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Home ▸ Catalog ▸ |Judean & Biblical Coins| ▸ |Jewish Revolts| ▸ |Judaea Capta||View Options:  |  |  | 

Judaea Capta

Discontent and inept rule led to open rebellion in 66 A.D. The Romans distracted by the Civil Wars following the death of Nero were unable to put a speedy end to the revolt. But, in 70 A.D. Titus, son of the new Emperor Vespasian captured and sacked Jerusalem and destroyed the temple. Roman Judaea Capta coins commemorate and celebrate the success of Vespasian and Titus against the First Jewish Revolt.

Vespasian, 1 July 69 - 24 June 79 A.D., Judaea Capta

|Vespasian|, |Vespasian,| |1| |July| |69| |-| |24| |June| |79| |A.D.,| |Judaea| |Capta||sestertius|
On 14 April 70 A.D. Titus surrounded Jerusalem. He allowed pilgrims to enter to celebrate Passover but this was a trap to put pressure on supplies of food and water; he refused to allow them to leave. On 10 May he began his assault on the walls. The third wall fell on 25 May. The second wall fell on 30 May. On 20 July Titus stormed the Temple Mount. On 4 August 70 A.D. Titus destroyed the Temple. The Jewish fast of Tisha B'Av mourns the Fall of Jerusalem annually on this date. This type celebrates the victory of Vespasian and Titus. Coins commemorating this event are referred to as "Judaea Capta" issues.
SH98839. Orichalcum sestertius, BnF II 490; Hendin 6530 (S); RIC II 159; BMCRE II p. 115, 532 ff., F, centered, rough, corrosion and pitting, weight 24.234 g, maximum diameter 33.8 mm, die axis 180o, Rome mint, 71 A.D.; obverse IMP CAES VESPASIAN AVG P M TR P P P COS III, laureate bust right; reverse IVDAEA CAPTA, date palm tree in center, male captive on left standing right with hands bound behind his back, Jewess on right sitting right on cuirass propping her head with her left hand in attitude of mourning, shields flanking them, S C (senatus consulto) in exergue; from an Israeli collection, ex Elsen auction 143 (7 Dec 2019), lot 376; scarce; $500.00 (475.00)


Vespasian, 1 July 69 - 24 June 79 A.D., Judaea Capta

|Vespasian|, |Vespasian,| |1| |July| |69| |-| |24| |June| |79| |A.D.,| |Judaea| |Capta||denarius|NEW
This type likely refers to the victory in Judaea but does not specifically identify that victory.
RS99596. Silver denarius, RIC II-1 362, RSC II 618, BMCRE II 74, BnF III 60, SRCV I 2317, gVF, excellent portrait, attractive toning, flow lines, die wear, weight 2.737 g, maximum diameter 18.2 mm, die axis 180o, Rome mint, 72 A.D.; obverse IMP CAES VESP AVG P M COS IIII, laureate head right; reverse VICTORIA AVGVSTI (the victory of the Emperor), Victory advancing right, with right placing wreath on legionary standard standing before her, palm frond in left over shoulder; ex Roma Numismatics e-sale 95 (13 Apr 2022), lot 930; ex private UK collection; $300.00 (285.00)


Titus, 24 June 79 - 13 September 81 A.D., Judaea Capta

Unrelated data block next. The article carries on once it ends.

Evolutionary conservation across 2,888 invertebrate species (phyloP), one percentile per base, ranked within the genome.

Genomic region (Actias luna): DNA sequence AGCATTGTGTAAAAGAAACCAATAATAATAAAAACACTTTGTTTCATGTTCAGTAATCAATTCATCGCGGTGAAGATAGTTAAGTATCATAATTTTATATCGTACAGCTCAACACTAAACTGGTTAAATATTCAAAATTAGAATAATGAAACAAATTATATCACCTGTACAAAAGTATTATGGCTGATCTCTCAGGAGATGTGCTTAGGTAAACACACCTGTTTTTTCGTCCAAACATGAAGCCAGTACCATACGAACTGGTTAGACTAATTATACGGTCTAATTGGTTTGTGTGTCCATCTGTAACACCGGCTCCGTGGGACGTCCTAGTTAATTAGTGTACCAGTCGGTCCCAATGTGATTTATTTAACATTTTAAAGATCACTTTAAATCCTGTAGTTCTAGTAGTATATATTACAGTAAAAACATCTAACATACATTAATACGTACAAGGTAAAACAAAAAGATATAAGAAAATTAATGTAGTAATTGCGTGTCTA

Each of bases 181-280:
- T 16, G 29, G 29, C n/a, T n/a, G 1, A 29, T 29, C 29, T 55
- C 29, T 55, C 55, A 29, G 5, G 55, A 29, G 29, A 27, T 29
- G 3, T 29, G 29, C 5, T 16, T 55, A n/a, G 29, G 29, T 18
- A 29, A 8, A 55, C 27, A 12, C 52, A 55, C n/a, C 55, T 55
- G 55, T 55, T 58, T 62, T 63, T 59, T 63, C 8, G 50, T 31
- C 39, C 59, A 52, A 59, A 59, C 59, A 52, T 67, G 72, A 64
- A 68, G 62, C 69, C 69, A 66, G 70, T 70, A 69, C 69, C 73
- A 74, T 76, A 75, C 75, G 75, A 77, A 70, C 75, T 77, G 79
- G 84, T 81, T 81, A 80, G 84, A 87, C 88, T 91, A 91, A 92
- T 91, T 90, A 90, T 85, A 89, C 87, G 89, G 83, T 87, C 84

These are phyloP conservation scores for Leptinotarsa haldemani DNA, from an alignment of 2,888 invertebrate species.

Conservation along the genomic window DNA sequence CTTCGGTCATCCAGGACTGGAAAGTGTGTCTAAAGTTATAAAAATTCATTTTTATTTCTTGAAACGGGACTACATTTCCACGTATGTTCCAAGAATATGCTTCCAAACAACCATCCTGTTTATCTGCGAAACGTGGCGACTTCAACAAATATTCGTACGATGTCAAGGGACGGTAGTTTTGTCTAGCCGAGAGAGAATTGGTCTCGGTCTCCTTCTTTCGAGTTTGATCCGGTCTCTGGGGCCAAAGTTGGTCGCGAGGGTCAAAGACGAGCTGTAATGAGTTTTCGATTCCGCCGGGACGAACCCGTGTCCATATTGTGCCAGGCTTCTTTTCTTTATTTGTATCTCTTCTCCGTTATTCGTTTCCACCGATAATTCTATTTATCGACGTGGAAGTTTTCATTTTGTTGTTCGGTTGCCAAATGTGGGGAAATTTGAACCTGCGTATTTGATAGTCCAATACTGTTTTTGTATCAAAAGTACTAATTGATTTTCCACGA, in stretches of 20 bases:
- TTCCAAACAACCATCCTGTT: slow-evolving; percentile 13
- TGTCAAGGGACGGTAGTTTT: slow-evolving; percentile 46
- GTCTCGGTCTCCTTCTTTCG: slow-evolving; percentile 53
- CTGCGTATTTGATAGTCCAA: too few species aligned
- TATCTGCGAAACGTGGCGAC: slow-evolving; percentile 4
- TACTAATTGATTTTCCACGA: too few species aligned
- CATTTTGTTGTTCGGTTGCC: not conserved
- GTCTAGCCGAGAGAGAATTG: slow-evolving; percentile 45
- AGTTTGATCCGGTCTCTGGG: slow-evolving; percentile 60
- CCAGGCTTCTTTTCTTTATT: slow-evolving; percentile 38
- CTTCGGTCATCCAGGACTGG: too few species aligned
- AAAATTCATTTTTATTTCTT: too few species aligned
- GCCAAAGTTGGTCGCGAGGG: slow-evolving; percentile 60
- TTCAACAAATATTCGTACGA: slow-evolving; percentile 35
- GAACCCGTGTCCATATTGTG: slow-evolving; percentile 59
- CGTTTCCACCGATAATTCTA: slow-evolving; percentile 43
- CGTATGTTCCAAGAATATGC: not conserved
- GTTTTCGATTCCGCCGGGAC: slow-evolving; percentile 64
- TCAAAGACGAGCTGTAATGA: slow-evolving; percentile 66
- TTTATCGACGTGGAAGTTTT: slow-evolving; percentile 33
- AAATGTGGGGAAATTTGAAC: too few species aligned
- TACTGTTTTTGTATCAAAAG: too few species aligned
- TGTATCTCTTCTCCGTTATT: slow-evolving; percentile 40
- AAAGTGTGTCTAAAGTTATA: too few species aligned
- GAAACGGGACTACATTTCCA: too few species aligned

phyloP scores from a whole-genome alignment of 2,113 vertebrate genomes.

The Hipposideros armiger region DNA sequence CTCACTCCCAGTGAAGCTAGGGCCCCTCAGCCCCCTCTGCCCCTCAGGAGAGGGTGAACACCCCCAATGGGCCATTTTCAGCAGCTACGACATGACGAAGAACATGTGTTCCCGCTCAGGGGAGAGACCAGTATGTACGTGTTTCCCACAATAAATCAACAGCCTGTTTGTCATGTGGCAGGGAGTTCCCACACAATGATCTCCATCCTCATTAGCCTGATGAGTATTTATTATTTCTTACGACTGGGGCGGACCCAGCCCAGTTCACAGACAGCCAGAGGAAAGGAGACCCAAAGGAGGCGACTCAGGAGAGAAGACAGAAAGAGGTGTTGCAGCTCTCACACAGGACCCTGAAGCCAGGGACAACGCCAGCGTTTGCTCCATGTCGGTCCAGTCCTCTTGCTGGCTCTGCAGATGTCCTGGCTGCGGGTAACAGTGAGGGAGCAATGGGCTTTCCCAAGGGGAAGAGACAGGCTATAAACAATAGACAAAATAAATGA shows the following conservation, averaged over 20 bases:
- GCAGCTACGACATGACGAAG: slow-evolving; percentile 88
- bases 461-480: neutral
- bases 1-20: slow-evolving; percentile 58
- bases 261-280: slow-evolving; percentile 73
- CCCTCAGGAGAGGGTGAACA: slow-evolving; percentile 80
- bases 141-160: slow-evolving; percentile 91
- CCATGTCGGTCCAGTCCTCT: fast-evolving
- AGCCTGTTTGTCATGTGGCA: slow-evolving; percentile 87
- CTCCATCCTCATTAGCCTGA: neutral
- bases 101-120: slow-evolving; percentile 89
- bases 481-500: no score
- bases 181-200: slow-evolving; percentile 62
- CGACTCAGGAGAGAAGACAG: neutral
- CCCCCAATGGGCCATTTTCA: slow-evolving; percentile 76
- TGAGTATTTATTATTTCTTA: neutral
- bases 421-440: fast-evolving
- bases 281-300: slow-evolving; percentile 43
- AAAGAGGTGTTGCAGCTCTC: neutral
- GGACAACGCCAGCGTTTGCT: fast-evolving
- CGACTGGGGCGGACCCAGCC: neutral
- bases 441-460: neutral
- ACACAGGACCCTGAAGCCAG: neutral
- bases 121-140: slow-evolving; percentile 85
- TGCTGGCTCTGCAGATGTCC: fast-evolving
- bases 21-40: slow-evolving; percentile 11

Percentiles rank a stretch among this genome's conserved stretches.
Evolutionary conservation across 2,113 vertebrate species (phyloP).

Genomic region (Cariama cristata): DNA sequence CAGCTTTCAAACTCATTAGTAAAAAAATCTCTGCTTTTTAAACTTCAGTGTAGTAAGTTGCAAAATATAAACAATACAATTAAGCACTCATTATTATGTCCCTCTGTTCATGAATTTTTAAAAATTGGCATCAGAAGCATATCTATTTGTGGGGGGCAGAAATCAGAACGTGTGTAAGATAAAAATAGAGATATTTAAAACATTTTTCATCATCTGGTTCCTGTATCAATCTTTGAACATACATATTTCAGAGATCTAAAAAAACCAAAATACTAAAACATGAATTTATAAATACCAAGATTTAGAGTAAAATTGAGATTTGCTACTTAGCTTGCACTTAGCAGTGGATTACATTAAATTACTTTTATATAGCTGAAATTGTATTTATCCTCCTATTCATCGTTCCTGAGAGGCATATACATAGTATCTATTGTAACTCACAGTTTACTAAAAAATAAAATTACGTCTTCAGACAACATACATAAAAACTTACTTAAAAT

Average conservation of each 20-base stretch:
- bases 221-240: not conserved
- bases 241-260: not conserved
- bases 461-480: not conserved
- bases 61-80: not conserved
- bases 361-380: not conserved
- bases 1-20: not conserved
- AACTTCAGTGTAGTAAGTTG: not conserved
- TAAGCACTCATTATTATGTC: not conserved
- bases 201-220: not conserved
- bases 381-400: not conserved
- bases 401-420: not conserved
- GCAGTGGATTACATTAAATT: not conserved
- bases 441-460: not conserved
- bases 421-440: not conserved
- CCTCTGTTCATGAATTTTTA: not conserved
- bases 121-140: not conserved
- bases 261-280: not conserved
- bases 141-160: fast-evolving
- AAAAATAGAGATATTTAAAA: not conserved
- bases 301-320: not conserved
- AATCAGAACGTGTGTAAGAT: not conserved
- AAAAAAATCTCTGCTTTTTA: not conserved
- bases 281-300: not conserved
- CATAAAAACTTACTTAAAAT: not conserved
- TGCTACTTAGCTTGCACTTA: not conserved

|Titus|, |Titus,| |24| |June| |79| |-| |13| |September| |81| |A.D.,| |Judaea| |Capta||denarius|NEW
On 14 April 70 A.D. Titus surrounded Jerusalem. He allowed pilgrims to enter to celebrate Passover but this was a trap to put pressure on supplies of food and water; he refused to allow them to leave. On 10 May he began his assault on the walls. The third wall fell on 25 May. The second wall fell on 30 May. On 20 July Titus stormed the Temple Mount. On 4 August 70 A.D. Titus destroyed the Temple. The Jewish fast of Tisha B'Av mourns the Fall of Jerusalem annually on this date.
RS99556. Silver denarius, Hendin 6614 (R); RIC II-1 30 (R2); BMCRE II 15; BnF III 12; RSC II 274; Hunter I 8; SRCV I -, F/aF, centered, very light toning, light marks, weight 3.019 g, maximum diameter 19.8 mm, die axis 180o, Rome mint, 1 Jul - end 79 A.D.; obverse IMP TITVS CAES VESPASIAN AVG P M, laureate head right; reverse TR P VIIII IMP XIIII COS VII P P, male Jewish captive kneeling right, at the base of a trophy of captured arms on his far side, his hands bound behind his back; from the M. Arslan Collection; rare; $160.00 (152.00)


Domitian, 13 September 81 - 18 September 96 A.D., Judaea Capta, Caesarea Maritima, Samaria, Judaea

|Domitian|, |Domitian,| |13| |September| |81| |-| |18| |September| |96| |A.D.,| |Judaea| |Capta,| |Caesarea| |Maritima,| |Samaria,| |Judaea||AE| |18|
This Judaea Capta type was minted at Caesarea Maritima, Judaea. Caesarea, built by Herod the Great about 25 - 13 B.C., was named to flatter Augustus Caesar. It was the capital of the Roman Iudaea province and the residence of the Roman procurators and governors including Pontius Pilatus. In 66 A.D., the desecration of the local synagogue led to the disastrous Jewish revolt. After the revolt was suppressed, 2500 Jewish captives were slaughtered at Caesarea in Gladiatorial games held by Titus to celebrate his victory. Today, Caesarea's ruins lie on Israel's Mediterranean coast about halfway between Tel Aviv and Haifa, on the site of Pyrgos Stratonos ("Straton's Tower").
JD99070. Bronze AE 18, RPC Online II 2306, Hendin 6483, Meshorer TJC 393, Meshorer AJC 8, SNG ANS 495, Sofaer 30, F, red-brown patina, highlighting earthen deposits, rough, a little off center, weight 5.210 g, maximum diameter 18.7 mm, die axis 0o, Caesarea Maritima (Keisaria, Israel) mint, 81 - 82 A.D.; obverse IMP DOMITIANVS CAES AVG GERMANICVS, laureate head right; reverse no legend, Nike (Victory) in flowing gown advances left, wreath tied with ribbon in right hand, trophy of captured arms in left hand; ex Savoca auction 118 (21 Nov 2021), lot 393; from the Tareq Hani collection; $150.00 (142.50)







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REFERENCES

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Meshorer, Y. A Treasury of Jewish Coins from the Persian Period to Bar Kokhba. (Jerusalem, 2001).
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